[lin_video src=http://eplayer.clipsyndicate.com/embed/player.js?aspect_ratio=3x2&auto_next=1&auto_start=0&div_id=videoplayer-1380689475&height=510&page_count=5&pf_id=9619&show_title=1&va_id=4398769&width=650&windows=2 service=syndicaster width=650 height=510 div_id=videoplayer-1380689475 type=script]
The Hawaii Metal Trades Council says more than three-thousand workers at the Pearl Harbor Naval Shipyard received their furlough notices Tuesday. They were then sent home, not knowing when they can come back to work.
“Not too tough unless it gets into maybe more than a couple of weeks other than that,” Pearl Harbor Naval Shipyard worker Michael Yamamoto said.
“Probably just go day-to-day,” Pearl Harbor Naval Shipyard worker Ed Irebaria said.
There are thousands more who work at Pearl Harbor, such as engineers and technicians, who are classified as non-essential. While they knew the shutdown was coming, the reality of this day still comes as a shock.
“You kinda don’t think it’s gonna happen and when it does I think just like everybody were pretty blind-sided,” Pearl Harbor Naval Shipyard engineering technician Shad Shinkawa said.
“There was always that hope that maybe Congress would come through and possibly have some sort of continuing resolution, but that wasn’t the case,” Pearl Harbor Naval Shipyard engineering technician Troy McCloud said.
With reality settling in, their concerns grow as to how long they can hold out without a paycheck.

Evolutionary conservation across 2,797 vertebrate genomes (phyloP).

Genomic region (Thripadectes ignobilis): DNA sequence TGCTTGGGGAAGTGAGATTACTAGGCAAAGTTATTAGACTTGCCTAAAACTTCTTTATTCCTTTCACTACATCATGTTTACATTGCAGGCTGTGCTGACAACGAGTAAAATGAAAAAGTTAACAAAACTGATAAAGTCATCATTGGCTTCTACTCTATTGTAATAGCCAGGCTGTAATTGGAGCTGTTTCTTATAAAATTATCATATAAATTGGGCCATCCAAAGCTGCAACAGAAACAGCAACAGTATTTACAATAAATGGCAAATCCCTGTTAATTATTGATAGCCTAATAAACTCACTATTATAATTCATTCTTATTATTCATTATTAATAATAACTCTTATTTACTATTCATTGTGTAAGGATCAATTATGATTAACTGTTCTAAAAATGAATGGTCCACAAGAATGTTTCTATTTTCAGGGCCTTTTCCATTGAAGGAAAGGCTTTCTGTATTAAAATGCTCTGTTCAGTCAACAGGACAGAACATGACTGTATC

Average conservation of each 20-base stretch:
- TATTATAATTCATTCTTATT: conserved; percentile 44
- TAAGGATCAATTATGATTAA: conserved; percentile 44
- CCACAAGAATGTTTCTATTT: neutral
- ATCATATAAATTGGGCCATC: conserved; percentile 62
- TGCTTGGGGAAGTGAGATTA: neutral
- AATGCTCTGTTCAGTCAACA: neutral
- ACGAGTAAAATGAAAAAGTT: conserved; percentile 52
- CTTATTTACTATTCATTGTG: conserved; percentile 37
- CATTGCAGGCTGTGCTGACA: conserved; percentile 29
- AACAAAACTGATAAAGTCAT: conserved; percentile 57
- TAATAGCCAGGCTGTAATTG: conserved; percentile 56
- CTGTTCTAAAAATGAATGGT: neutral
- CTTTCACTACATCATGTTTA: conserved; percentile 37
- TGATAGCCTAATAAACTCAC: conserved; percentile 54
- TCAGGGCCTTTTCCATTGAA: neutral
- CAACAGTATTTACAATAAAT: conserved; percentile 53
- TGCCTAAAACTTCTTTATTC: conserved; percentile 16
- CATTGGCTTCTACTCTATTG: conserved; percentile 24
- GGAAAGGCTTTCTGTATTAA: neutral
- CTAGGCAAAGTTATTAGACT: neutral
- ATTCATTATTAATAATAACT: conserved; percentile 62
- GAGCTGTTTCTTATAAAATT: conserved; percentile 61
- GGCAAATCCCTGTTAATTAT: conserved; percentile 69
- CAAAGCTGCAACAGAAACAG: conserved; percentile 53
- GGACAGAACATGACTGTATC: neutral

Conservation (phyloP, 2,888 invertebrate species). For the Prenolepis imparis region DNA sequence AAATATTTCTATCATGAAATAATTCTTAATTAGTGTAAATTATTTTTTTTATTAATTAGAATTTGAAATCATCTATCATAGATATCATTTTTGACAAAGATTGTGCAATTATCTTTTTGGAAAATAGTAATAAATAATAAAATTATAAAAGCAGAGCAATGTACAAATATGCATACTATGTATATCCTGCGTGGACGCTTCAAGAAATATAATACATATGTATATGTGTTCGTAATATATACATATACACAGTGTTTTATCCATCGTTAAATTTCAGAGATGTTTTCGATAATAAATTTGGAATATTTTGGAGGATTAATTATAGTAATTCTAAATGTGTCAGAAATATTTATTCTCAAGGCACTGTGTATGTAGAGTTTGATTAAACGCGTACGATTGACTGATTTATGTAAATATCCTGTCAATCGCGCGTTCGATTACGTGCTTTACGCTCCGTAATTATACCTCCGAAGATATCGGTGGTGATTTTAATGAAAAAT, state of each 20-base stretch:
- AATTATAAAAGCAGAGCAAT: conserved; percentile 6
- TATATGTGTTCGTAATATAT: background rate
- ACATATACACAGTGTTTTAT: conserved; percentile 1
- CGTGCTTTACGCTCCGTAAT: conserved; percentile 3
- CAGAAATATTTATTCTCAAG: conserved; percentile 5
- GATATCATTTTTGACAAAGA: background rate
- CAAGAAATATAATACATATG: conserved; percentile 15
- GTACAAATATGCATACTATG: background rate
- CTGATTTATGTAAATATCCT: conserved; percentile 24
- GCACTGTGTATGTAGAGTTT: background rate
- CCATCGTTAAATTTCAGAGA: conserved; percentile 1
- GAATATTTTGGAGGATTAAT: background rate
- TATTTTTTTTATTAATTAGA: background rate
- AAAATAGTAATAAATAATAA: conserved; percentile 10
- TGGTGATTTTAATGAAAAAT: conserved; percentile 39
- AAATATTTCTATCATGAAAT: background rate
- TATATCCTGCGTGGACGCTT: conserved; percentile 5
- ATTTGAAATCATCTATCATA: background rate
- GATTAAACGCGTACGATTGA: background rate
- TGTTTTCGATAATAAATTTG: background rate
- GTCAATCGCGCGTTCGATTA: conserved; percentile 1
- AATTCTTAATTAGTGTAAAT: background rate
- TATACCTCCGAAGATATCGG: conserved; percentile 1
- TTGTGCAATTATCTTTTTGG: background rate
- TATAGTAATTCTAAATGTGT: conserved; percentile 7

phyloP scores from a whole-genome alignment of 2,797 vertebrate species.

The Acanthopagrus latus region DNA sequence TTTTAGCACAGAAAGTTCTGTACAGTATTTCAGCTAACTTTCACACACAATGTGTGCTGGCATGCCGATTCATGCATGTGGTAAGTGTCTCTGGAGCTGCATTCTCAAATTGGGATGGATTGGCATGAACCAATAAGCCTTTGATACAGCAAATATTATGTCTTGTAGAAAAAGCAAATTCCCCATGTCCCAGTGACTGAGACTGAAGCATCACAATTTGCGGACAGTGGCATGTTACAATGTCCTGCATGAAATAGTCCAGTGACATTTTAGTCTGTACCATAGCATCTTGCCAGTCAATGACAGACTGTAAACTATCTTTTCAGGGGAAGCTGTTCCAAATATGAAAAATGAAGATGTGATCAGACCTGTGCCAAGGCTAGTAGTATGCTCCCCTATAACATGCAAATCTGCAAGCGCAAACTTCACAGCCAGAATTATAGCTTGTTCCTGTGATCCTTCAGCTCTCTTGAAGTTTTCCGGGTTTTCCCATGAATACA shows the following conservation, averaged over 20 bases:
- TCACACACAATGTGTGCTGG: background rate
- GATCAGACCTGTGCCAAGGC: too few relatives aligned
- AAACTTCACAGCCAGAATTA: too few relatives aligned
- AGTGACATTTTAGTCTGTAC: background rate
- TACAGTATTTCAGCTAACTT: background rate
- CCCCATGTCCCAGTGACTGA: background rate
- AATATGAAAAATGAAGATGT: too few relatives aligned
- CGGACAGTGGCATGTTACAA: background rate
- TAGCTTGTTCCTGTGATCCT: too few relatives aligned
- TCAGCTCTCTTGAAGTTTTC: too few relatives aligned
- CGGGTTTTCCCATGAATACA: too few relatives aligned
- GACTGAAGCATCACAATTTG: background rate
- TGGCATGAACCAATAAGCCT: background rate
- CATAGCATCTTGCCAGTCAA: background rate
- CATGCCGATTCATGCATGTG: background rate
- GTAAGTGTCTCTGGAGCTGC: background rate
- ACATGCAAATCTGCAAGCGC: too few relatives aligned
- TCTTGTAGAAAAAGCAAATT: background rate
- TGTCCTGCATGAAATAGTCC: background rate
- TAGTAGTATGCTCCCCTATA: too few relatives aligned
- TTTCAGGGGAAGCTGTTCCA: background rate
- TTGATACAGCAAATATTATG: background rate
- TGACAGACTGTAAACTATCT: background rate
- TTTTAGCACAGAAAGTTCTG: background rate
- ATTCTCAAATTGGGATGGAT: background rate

“I’m married, have kids. I think I’m typical young family. We do have some money saved up, but depending on how long this goes on, in the back of your mind you wonder how long you can keep up with your savings,” Shinkawa said.
“Like everybody else, we’re relying two incomes, and so we’re just trying to make the best of our situation. For me personally, I feel like it’s something that’s really out of my hands,” Pearl Harbor Naval Shipyard drydock technician Michael Chu said.
It’s a helpless feeling knowing all they can do is wait. The threat of a federal government shutdown always looms when Congress is in a stalemate. Workers are frustrated and hope that when they do come back to work, they don’t have to keep facing the same threat.
“It seems like we’re in this cycle of the string getting pulled and this time the string broke, so actually are in the government shutdown. And I just want to get out of this cycle of where we don’t know what’s gonna happen, if there’s gonna be a budget issue,” McCloud said.
The last federal government shutdown was 17 years ago. That one lasted three weeks.